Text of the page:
Disabled passenger seeks damages after he says United Airlines, airport took away his scooter

Disabled passenger seeks damages after he says United Airlines, airport took away his scooter
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A Canadian amputee claimed officials at a Calgary airport took the batteries for his scooter and is seeking to present his case before the Canadian Human Rights Commission, the Canadian Broadcasting Corporation (CBC) reported this week.

Stearn Hodge says he was told to fly without the $2,000 lithium battery powering his scooter as well as his backup battery on a Feb. 26, 2017, flight to Tulsa, Okla., from Calgary International Airport. A Canadian Air Transport Security Authority (CATSA) agent and a United Airlines official told him they needed to confiscate the batteries due to safety concerns, according to CBC.

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In May, Hodge’s attorney asked a federal judge to compel the Canadian Human Rights Commission to review the case. Last September the matter was referred to the Canadian Transportation Authority, which has no power to award damages, according to the CBC.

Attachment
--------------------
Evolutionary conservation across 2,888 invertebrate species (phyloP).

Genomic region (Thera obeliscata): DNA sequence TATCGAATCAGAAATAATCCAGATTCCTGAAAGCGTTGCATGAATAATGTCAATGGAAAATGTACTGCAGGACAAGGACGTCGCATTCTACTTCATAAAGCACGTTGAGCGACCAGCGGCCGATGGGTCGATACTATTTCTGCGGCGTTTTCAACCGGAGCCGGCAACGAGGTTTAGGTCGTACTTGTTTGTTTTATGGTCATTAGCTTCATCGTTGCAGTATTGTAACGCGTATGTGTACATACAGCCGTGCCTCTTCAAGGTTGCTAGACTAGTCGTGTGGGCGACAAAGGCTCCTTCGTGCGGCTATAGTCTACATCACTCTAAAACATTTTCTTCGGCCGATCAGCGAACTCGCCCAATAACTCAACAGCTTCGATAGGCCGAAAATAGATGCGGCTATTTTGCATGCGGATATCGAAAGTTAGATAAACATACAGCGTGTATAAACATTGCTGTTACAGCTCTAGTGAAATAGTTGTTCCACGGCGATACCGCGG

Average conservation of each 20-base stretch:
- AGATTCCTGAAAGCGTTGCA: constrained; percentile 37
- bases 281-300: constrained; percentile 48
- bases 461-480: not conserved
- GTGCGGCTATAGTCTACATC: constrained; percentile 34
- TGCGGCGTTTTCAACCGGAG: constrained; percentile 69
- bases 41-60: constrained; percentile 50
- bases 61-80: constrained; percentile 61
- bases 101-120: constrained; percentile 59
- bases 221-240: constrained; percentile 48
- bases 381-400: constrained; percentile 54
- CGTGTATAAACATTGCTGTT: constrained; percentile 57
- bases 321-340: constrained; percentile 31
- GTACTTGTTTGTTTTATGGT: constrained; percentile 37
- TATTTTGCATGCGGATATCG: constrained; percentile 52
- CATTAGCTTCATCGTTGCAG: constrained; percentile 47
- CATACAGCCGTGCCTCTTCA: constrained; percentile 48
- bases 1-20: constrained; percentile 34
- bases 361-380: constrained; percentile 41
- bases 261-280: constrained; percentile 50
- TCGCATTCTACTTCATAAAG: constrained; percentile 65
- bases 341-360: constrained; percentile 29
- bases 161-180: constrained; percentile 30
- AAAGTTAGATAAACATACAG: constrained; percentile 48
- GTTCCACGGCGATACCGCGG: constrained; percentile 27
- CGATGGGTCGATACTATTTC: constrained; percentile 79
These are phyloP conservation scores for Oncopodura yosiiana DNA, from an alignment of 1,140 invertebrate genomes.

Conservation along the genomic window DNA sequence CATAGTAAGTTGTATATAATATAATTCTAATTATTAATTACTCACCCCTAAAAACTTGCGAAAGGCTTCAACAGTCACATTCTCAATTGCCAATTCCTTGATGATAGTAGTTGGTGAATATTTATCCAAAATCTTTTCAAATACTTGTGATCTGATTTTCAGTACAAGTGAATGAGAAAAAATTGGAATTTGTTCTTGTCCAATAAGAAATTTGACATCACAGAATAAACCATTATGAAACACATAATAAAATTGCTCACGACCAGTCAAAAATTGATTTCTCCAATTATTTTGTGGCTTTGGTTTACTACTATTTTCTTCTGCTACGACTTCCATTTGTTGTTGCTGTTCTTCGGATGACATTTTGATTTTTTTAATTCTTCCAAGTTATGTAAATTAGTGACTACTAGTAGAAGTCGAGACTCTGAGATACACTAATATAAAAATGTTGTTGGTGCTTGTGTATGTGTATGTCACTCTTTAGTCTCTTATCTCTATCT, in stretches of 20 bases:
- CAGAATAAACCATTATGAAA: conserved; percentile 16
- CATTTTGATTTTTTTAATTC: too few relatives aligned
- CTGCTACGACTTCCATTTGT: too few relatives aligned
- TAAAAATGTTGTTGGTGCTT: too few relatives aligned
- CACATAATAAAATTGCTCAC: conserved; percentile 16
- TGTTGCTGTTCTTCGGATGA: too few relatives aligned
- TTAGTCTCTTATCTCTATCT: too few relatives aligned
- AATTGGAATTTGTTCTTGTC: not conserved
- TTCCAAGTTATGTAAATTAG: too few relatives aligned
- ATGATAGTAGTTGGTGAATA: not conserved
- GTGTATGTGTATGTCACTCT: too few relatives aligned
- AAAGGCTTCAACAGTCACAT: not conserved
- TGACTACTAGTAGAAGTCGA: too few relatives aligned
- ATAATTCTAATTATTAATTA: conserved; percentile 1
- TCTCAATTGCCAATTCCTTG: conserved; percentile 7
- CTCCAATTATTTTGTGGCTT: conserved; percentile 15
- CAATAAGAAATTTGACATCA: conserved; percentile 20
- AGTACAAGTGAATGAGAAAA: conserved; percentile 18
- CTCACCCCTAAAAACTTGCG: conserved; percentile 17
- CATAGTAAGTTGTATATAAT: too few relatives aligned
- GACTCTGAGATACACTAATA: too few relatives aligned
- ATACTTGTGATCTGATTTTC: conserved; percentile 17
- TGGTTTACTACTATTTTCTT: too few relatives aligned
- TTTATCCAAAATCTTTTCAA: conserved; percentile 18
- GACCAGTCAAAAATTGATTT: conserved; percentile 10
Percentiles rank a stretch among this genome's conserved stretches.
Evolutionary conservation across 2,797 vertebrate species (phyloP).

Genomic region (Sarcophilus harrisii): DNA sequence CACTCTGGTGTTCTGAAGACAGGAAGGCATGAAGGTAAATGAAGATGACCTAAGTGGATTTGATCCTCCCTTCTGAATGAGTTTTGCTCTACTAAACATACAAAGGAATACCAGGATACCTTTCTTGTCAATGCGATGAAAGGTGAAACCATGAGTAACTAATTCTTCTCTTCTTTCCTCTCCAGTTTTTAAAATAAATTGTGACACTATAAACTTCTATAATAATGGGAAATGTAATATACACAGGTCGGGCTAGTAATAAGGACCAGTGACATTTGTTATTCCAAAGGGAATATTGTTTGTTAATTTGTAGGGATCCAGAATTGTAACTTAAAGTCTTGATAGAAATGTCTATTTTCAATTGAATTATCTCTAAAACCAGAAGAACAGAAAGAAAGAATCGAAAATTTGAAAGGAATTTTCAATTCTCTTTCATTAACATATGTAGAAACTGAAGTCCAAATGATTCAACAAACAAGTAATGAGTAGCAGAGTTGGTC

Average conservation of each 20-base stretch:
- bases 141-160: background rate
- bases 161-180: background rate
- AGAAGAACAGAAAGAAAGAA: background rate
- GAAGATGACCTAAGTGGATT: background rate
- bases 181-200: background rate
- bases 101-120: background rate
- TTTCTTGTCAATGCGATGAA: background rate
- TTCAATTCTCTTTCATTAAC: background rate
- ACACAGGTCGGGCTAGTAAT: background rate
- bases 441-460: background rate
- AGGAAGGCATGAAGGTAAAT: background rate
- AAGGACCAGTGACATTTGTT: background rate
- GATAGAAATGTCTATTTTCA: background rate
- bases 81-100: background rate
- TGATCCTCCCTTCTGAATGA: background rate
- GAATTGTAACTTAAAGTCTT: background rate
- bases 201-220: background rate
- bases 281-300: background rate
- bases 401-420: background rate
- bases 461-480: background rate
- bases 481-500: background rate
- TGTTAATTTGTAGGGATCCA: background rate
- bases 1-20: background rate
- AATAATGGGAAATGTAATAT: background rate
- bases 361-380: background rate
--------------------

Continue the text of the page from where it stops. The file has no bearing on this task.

"We are looking into the allegations, and because of the pending litigation, we are unable to provide further comment," a United Airlines spokesperson told The Hill. "That said, the experience described falls far short of our own high standard of caring for our customers."

Hodge lost his left arm and right leg more than 30 years ago. While he can wear a prosthetic leg, he typically uses a scooter powered by lithium batteries due to the risk of infection from long-term use of the prosthetic, according to the CBC.  

While the batteries are a potential fire hazard, International Air Transport Association (IATA) standards allow disabled people to travel with compact batteries for medical devices.

Hodge told the outlet the two officials ignored his citations of IATA documents and the prior permission he had received from the airline to carry the batteries on the plane, according to CBC.

"I still remember the CATSA agent saying, 'Well, you could get a wheelchair.' How's a one-armed guy going to run a wheelchair?" Hodge said. "How am I going to go down a ramp and brake with one hand? But that shouldn't even have to come up."

An airline complaint resolution official reportedly wrote in an email to Hodge that there appeared to be a violation of federal disability requirements in his case, offering Hodge and his wife an $800 travel certificate, according to CBC. They also apologized for the "inconvenience," the outlet reported. 

CATSA did not immediately respond to a request for comment from The Hill.

--Updated at 10:27 a.m.